As with a lot of cooking process, this is a balance of time and temperature. If you decide to heat very quickly at a high temperature, the outside might get brown, but the inside definitely won’t get cooked. The other way around, if you use a low temperature and take plenty time the inside will get cooked, but you won’t get that brown and crispy outside.

That’s why making good fries is generally done in two steps. The first step is aimed at cooking the potato well into the center, whereas the second step is there to crisp up and brown the fry.

freshly fried crispy fries in sunflower oil
A pretty basic fry shape

Step 1 – Cooking the potato

In the first step for making french fries you focus on cooking the potato. When cooking the potato, you mostly cook the starch. Potatoes contain a lot of starch and uncooked starch isn’t well digestible by humans and certainly not a pleasure to eat. So it’s important that all the starch is cooked.

This is where the shape and size of your potato come into play. The larger the shortest dimension of your fry, the longer it will take for the whole potato to heat through.

Apart from cooking the starch, you’re also trying to slightly dry the potato strips during this first step. Drier, less moist, strips brown more easily than wet and soggy ones. Drying the potato and cooking the starch can be done in several ways.

Frying in oil

When making a french fry the classic way, pre-cooking of the starch is done in hot oil of 140-150℃. This high temperature helps to quickly cook the starch and evaporate water. All those bubbles you see in the oil when frying the potatoes? Most of that is evaporating water.. At this step, the temperature isn’t high enough to easily burn the potato.

Oil can also transfer that heat very fast, a lot faster than air for instance. This initial fry tends to last less than 10 minutes. A thin fry will cook even faster.

Boiling/steaming potatoes

When cooking a potato for making that french fry you’d like to decrease the amount of water in the potato, or at least, not increase it. When boiling in water though, quite some water will be absorbed in the potato, it certainly won’t help to pre-dry it. Therefore boiling potatoes in water is probably not the best way to do so (although it is possible).

A good alternative to boiling in water though is to pre-cook your potatoes in the microwave. When cooking potatoes in the microwave they won’t absorb any additional moisture. If anything, they’ll actually dry out. For both these methods there is a risk that you overcook the potato making it hard to cut into pieces (if you’re using a microwave you should not pre-cut the potatoes) and running the risk of them falling apart.

Step 2 – Making french fries: The final fry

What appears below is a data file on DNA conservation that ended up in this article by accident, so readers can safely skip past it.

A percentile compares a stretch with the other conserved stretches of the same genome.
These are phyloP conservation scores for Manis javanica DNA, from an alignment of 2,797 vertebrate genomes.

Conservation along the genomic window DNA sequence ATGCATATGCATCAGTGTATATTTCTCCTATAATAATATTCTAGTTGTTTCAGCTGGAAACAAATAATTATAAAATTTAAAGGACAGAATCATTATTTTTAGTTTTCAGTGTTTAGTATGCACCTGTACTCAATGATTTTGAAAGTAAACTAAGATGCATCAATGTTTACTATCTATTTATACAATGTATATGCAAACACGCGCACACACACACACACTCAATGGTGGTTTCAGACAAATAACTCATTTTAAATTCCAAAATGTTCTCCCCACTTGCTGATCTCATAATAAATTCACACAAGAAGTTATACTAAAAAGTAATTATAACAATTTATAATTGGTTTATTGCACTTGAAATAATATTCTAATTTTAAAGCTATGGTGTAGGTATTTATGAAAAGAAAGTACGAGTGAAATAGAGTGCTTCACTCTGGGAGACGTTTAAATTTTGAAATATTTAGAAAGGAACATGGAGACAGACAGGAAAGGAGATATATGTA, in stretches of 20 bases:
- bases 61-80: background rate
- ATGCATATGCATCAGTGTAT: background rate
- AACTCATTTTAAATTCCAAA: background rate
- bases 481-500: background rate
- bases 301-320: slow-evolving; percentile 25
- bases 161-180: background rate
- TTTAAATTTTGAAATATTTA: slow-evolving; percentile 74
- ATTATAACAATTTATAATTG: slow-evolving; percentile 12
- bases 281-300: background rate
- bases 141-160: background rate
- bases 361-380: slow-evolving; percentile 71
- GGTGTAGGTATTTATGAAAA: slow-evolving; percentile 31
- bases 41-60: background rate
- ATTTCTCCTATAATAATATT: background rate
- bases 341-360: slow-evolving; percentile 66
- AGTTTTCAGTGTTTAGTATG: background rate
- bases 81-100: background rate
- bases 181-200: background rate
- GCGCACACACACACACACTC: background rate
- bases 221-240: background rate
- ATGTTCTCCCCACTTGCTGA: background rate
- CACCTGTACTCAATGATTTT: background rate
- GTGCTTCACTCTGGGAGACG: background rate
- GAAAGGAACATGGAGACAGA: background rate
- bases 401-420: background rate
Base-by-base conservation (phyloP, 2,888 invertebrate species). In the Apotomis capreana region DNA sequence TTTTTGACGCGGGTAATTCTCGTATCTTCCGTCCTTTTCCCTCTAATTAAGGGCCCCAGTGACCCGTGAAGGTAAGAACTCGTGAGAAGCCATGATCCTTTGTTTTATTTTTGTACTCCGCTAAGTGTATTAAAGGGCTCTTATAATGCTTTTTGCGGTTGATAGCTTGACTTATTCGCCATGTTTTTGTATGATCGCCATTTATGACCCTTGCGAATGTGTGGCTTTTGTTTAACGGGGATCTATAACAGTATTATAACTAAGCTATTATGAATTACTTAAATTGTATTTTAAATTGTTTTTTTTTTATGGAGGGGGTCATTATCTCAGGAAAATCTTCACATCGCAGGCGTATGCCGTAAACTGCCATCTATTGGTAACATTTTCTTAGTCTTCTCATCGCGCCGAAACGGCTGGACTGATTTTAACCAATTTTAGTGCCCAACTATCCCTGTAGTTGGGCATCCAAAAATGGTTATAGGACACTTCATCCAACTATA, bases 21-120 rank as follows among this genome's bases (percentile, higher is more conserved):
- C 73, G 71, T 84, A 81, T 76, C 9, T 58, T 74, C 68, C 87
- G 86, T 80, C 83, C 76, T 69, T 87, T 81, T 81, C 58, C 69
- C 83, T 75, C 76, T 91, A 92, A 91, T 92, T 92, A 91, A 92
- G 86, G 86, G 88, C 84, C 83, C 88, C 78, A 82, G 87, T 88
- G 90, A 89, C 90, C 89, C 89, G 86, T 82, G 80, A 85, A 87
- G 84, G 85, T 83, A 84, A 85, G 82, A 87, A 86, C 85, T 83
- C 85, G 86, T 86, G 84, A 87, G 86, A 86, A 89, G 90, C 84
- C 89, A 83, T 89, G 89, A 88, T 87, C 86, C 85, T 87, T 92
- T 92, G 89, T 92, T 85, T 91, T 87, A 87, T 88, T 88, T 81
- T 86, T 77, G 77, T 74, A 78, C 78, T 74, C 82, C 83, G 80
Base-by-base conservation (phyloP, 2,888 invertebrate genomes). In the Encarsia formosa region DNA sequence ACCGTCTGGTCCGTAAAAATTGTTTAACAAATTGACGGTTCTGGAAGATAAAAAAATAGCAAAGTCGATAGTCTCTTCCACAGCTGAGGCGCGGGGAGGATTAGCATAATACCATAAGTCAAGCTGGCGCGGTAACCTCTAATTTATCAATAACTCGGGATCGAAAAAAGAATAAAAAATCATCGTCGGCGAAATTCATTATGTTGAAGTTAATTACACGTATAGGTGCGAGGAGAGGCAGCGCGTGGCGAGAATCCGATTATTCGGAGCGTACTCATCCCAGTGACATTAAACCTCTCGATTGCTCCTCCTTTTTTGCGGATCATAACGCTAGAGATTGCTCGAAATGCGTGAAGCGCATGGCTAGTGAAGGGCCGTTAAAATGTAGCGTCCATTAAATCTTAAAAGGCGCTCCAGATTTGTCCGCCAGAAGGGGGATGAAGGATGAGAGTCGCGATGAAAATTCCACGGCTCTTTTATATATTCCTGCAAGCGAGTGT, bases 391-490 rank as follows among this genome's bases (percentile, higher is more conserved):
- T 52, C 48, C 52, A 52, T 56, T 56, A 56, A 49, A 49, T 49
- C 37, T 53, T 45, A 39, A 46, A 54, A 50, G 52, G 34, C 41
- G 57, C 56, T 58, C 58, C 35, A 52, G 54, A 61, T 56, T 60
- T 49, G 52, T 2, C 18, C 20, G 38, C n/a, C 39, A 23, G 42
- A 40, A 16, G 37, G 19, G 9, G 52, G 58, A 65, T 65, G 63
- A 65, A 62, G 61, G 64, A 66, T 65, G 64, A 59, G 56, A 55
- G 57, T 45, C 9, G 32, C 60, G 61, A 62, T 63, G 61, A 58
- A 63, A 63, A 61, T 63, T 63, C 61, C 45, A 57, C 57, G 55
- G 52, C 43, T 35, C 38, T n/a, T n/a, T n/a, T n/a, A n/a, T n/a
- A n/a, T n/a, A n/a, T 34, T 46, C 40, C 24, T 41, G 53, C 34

Once the center of the fry has been cooked, it’s time to transform a cooked potato into a french fry. You’ll be looking for crispy outside, slight brown colour (although opinions differ greatly here!) and a bunch of flavour. That flavour is partly determined by the type of potato you decide to use, but this last frying step will surely impact it as well.

Frying the cooked potato strips is generally done at 180°C. At this temperature some more moisture evaporates, especially at the outer layers. This is what makes your fries crisp up. Apart from crisping up though, the high heat (and limited moisture) will brown the fries. This is thanks to the Maillard reaction. In this reaction proteins and sugars in the potato will react and form a nice brown colour.

Since the hot oil is a very efficient heat transfer medium, this will give brown crispy fries fastest. You can also make them in the oven. However, since the air in the oven transfers heat slower, it will take longer and the difference in texture between the in- and outside is smaller.

fried potatoes - brown and light ones

Baking in the oven

Baking the potato in the oven before frying will not only take a long time, by the time the center is cooked the outside might already be brown. This will not give you a chance to really crisp up those fries. That said though, as for boiling your potatoes before frying, you can certainly prepare fries in the oven. The texture will just be slightly different from oil fried one.

If you gave a good potato, a proper oil and follow the process described above, you should turn out with a great fry. However, there are a lot of other tips and tricks you can use to tweak your fry even further. We’ll discuss a few.

Tricks for even better fries

There are a lot of ways people have tried to improve fries over time. Whether it’s adding a simple process step, or adding additional ingredients. Here are just a few of those.

Potato starch coating